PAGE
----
RBI Governor Raghuram Rajan on Monday said the financial inclusion drive, likely to be announced by Prime Minister Narendra Modi on August 15, will break the link between poor public services, patronage and corruption.
"It can break a link between poor public service, patronage, and corruption that is growing more worrisome," Rajan said, delivering 20th Lalit Doshi memorial lecture in Mumbai.
The drive is likely to include identifying the poor, creation of unique biometric identifiers, opening bank accounts linked to these identifiers and eventually transferring government subsidies to these accounts.
"When fully rolled out, I believe it will give the poor the choice and respect as well as the services they had to beg for in the past," Rajan said, adding that financial inclusion will be an important part of government's and Reserve Bank's plans for the coming years.
Rajan laid extra stress on the cash benefit transfers, saying "money liberates and empowers".
He also said profitability for banks is very crucial for the success of the scheme, and mentioned ideas like government paying the bank commission for transfers.
To prevent the hazard of people squandering the money on alcohol, etc, Rajan said the money could be transferred to the women of the family, who are generally better spenders.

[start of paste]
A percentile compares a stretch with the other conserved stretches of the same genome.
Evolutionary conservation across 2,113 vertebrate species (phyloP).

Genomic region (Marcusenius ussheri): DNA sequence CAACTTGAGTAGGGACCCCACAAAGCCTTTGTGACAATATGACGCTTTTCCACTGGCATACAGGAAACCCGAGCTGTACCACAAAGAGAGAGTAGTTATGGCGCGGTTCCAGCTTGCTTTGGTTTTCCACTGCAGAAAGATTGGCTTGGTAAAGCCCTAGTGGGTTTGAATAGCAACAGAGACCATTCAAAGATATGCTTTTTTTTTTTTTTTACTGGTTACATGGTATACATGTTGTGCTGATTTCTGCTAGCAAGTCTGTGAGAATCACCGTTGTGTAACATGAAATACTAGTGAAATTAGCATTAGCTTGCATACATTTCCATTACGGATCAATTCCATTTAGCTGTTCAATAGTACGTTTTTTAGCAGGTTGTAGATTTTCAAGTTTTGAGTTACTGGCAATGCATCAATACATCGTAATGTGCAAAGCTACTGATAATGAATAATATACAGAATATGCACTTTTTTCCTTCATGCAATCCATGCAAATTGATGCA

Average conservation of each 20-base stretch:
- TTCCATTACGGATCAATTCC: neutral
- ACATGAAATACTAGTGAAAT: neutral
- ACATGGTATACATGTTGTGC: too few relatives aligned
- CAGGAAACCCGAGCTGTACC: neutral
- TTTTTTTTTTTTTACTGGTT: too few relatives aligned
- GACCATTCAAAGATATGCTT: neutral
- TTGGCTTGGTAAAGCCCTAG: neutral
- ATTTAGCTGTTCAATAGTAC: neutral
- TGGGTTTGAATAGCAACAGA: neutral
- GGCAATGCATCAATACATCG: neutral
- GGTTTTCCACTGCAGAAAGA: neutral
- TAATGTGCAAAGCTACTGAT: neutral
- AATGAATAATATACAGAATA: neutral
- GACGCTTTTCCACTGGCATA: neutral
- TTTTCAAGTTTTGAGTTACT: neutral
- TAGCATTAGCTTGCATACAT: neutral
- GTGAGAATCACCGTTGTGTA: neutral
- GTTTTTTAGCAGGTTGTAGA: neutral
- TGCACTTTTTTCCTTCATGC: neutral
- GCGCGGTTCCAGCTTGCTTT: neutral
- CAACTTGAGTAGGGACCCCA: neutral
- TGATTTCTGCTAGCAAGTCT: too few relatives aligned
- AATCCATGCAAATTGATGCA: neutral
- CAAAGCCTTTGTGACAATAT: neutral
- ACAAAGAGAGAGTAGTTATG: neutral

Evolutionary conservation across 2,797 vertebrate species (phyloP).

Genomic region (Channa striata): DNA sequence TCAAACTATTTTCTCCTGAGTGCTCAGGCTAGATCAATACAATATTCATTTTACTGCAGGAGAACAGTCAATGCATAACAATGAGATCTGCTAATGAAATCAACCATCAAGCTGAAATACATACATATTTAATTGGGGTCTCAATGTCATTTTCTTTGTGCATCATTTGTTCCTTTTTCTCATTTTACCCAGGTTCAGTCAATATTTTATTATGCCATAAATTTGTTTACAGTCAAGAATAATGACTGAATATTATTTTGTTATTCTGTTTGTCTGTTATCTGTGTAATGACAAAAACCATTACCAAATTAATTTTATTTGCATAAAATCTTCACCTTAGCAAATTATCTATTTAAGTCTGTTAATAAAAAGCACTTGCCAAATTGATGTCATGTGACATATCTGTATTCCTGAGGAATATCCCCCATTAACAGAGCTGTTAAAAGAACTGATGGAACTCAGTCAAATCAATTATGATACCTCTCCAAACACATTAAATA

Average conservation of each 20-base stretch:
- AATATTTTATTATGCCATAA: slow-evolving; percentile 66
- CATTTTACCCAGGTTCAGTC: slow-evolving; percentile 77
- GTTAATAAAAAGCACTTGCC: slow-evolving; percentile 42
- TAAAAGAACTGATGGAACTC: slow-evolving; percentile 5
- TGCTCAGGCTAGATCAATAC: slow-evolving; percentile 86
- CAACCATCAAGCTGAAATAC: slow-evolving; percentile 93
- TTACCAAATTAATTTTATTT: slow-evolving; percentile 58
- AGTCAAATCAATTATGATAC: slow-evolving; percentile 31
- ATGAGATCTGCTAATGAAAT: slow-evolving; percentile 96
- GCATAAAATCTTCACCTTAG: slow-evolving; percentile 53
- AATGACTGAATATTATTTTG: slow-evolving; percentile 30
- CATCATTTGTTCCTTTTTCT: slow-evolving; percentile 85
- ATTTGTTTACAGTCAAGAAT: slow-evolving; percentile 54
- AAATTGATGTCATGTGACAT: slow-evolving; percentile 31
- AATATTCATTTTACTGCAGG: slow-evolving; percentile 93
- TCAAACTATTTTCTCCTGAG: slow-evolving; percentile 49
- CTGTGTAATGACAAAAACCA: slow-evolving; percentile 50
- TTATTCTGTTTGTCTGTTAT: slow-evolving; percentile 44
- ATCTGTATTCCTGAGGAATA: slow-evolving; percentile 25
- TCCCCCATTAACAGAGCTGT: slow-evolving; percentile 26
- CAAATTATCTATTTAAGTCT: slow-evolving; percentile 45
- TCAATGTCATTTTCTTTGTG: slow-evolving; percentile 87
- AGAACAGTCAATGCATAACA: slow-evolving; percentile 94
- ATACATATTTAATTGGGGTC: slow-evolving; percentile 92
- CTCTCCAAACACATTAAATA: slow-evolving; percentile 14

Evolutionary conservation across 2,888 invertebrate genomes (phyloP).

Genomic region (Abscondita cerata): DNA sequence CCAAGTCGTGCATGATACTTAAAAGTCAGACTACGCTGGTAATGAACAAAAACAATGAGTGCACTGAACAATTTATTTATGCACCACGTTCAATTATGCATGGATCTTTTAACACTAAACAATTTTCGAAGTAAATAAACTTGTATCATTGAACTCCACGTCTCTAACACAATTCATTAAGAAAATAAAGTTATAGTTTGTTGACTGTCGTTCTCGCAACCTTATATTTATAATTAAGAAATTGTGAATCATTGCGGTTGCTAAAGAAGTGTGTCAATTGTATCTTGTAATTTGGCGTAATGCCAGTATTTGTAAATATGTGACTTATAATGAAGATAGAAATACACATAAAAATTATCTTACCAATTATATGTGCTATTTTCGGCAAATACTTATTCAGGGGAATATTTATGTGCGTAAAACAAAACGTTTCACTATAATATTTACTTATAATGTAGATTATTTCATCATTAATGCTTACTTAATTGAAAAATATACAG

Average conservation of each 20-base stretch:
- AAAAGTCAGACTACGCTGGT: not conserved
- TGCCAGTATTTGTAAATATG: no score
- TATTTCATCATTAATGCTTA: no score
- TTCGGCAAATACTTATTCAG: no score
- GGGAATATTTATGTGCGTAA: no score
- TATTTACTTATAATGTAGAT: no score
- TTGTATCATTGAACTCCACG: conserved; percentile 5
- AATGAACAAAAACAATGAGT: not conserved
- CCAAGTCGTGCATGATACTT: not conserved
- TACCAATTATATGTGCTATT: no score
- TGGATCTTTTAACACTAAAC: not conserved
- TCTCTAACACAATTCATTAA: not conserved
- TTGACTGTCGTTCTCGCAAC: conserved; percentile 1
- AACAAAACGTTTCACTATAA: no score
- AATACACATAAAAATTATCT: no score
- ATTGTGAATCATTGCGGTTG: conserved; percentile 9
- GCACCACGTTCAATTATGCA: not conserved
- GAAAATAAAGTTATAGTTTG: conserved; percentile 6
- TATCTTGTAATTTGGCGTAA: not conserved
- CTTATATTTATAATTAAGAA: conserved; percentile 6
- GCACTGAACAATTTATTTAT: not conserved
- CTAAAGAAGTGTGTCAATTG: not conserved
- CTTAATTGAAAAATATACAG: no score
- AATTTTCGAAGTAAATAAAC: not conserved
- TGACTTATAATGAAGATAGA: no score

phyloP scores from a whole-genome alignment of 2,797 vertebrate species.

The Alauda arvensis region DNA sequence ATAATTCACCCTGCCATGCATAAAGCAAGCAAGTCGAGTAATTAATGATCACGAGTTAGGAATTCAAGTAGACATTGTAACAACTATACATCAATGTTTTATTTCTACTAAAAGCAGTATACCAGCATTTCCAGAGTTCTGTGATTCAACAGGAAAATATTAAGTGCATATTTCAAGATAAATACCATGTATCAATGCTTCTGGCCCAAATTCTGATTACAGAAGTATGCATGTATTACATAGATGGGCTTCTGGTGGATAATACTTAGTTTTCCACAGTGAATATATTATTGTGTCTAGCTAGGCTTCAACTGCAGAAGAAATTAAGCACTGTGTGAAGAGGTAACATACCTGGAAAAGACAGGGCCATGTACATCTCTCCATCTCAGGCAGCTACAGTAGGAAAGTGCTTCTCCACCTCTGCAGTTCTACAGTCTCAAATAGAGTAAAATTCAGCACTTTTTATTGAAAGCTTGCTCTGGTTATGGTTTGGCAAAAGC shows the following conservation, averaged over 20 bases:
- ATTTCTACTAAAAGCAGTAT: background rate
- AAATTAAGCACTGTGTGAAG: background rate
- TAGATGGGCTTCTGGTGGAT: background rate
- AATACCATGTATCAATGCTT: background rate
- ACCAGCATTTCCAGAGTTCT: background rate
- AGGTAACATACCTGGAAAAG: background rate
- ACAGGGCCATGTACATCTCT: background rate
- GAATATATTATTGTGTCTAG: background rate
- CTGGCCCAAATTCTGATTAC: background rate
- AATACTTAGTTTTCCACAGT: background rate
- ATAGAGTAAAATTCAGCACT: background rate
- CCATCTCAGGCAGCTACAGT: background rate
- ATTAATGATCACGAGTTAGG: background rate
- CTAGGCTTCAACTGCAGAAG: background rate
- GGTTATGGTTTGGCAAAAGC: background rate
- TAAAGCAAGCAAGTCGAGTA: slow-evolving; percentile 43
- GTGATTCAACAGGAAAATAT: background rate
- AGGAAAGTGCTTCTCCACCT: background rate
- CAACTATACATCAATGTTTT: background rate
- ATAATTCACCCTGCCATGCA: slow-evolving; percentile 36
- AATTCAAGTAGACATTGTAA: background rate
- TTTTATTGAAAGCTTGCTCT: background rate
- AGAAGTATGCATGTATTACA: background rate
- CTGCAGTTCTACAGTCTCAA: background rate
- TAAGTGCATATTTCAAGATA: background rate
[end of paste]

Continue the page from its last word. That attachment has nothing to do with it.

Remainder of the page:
Other aspects such as linking the transfers to conditions like children attending the school regularly too can be looked at, he said.
Acknowledging that a corrupt monitor will vitiate the entire effort, Rajan advocated that we should still go ahead with the efforts and look for automation on monitoring wherever possible.
Coming out against the hazard of transfers making one addictive, Rajan stressed the need to use cash transfers as a tool to build capabilities in education and health-care, rather than using the resources only for inessential consumption.
Still, if data on misspending emerges, we can look at alternatives such as giving some of the benefit in the form of electronic coupons which can be used by specified individual for a narrow purpose like food, education or health-care, Rajan said.
In the financial inclusion drive, RBI will play the role of enabler and undertake efforts like "to nudge" banks to offer all the basic products to address financial needs.
Rajan also said the central bank is looking at re-examining KYC norms, to simplify them. He also stated that RBI's efforts to open the payment banks and small local banks are directed at deepening the financial inclusion itself.
He said inclusion of new and inexperienced bank account holders will require protection, and hence RBI is beefing up 'consumer protection code' which will emphasise the need for simple and easy to understand banking products.
"We are strengthening the customer grievance redressal mechanism, while looking to expand supervision, market intelligence, and coordination with law and order to reduce the proliferation of fly-by-night operators," he said.
Additionally, RBI is also working with the government to expand the financial literacy, he said.
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